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Full Report on the Findings of the Trial Monitoring Programme in Ukraine

Judiciary /
Judicial reform

Full report based on the findings of the Trial Monitoring Programme in Ukraine, carried out in 2017 by the Centre of Policy and Legal Reform within “Safeguarding Human Rights through Courts” project of the OSCE Project Co-ordinator in Ukraine with the financial support of Global Affairs Canada. Available in Ukrainian only.

This publication presents the findings of the trial monitoring programme, which was implemented in 2017 by the NGO Centre of Policy and Legal Reform (CPLR) with support of the OSCE Project Co-ordinator in


This was the first large-scale trial monitoring programme in Ukraine. Within the framework of this monitoring programme the OSCE Project Co-ordinator in Ukraine aimed to:

Strengthen the capacity of civil society in trial monitoring on adherence to fair trial standards and

protection of human rights in Ukrainian courts;

Analyse monitoring findings in the light of applicable international fair trial standards, identify

gaps in the domestic framework and provide recommendations to address these gaps.

As a result of the implementation of this programme, a team of monitors who had completed a specialized

training course was formed. They will further be able to conduct trial monitoring regardless of its type

(systemic, thematic and ad hoc).

The purpose of this programme was not to identify errors or omissions in judicial practice attributable to

specific judges, but to establish the general trend and the changes in court proceedings with regard to

adherence to fair trial standards. Therefore, the analysis of the monitoring findings within the framework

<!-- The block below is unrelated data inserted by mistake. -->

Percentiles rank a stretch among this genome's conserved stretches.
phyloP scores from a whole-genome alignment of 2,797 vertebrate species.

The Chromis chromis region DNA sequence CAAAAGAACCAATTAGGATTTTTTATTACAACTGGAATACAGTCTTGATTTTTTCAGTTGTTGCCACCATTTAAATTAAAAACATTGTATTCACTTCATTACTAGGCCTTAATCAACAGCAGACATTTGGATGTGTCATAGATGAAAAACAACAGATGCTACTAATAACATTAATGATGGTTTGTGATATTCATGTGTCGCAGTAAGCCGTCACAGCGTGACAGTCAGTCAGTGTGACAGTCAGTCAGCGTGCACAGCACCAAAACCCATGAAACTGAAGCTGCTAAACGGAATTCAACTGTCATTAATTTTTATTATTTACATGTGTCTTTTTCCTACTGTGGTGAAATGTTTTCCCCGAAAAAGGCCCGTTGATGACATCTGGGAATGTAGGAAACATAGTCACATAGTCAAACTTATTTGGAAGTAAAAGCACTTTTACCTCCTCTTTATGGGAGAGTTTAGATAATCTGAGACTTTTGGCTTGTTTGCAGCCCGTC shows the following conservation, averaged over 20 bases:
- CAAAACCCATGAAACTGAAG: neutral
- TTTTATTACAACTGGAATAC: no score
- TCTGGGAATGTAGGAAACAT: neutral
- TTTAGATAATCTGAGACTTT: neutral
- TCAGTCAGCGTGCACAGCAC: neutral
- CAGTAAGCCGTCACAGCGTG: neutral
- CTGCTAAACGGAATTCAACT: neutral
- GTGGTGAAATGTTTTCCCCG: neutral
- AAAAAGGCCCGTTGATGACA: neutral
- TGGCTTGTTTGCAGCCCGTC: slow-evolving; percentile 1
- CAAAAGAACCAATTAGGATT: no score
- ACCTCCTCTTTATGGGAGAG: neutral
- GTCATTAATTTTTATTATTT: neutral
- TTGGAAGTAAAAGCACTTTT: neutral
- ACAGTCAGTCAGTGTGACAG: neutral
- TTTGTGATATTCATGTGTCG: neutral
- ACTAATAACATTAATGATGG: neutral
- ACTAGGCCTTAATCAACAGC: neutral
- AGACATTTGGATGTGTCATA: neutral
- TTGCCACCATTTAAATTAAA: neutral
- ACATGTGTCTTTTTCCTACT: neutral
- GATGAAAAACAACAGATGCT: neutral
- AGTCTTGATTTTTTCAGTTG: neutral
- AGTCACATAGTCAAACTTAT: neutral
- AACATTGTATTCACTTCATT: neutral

of this programme cannot be regarded as assessing the performance of individual judges and may not be

regarded as an attempt to question or affirm the correctness of respective judicial decisions.

The findings of the monitoring reflect the open part of court proceedings, namely – the behaviour of judges

and participants in the course of the trial.

However, the rather optimistic findings of the monitoring need to be evaluated in the light of the fact that the

presence of monitors at hearings usually has a positive influence on the adherence to the procedural rules.

Thus, the situation in hearings where only the parties to the case are present may be different. This is also

confirmed by monitoring findings.

From the questionnaire of a monitor in a criminal case:

“Before the monitor appeared in the courtroom, there were no plans to conduct the panel hearing. Since the

defendant had failed to appear in court, the presiding judge intended to agree upon the date of the next

hearing with the prosecutor and the Special Service of Ukraine representative in his chambers. When the

judge realized that someone wanted to observe the trial, he put on his robe and badge, called for other panel

members to join him in the courtroom and conducted the hearing with audio recording”.

Report on the findings of the first trial monitoring programme in Ukraine 5


It is important to note that most monitoring visits took place in oblast capitals and their satellite cities. In more

remote areas, the public and monitors seldom attend open trials, thus, the judges there may demonstrate

different standards of conduct.

It is also worth stressing that this report does not provide any general assessment of the functioning of the

judiciary, but it only characterizes its external functioning side – the trials. Accordingly, the findings of trial

monitoring may become integral components of more complex justice sector monitoring programmes.

The findings of this monitoring may serve as a baseline for assessing the progress of judicial reform in


The authors would like to extend their sincere gratitude to the OSCE Project Co-ordinator in Ukraine for

supporting this monitoring programme, as well as to those OSCE officials who co-ordinated the monitoring

programme and assisted with its implementation – Ms. Natalia Stupnytska, Ms. Natalia Betsa, Ms. Olena Lungol,

Mr. Yevhen Avramenko, Ms. Roksolana Melnyk, and the CPLR co-ordinator of monitors and information

manager of the programme – Ms. Yaryna Busol.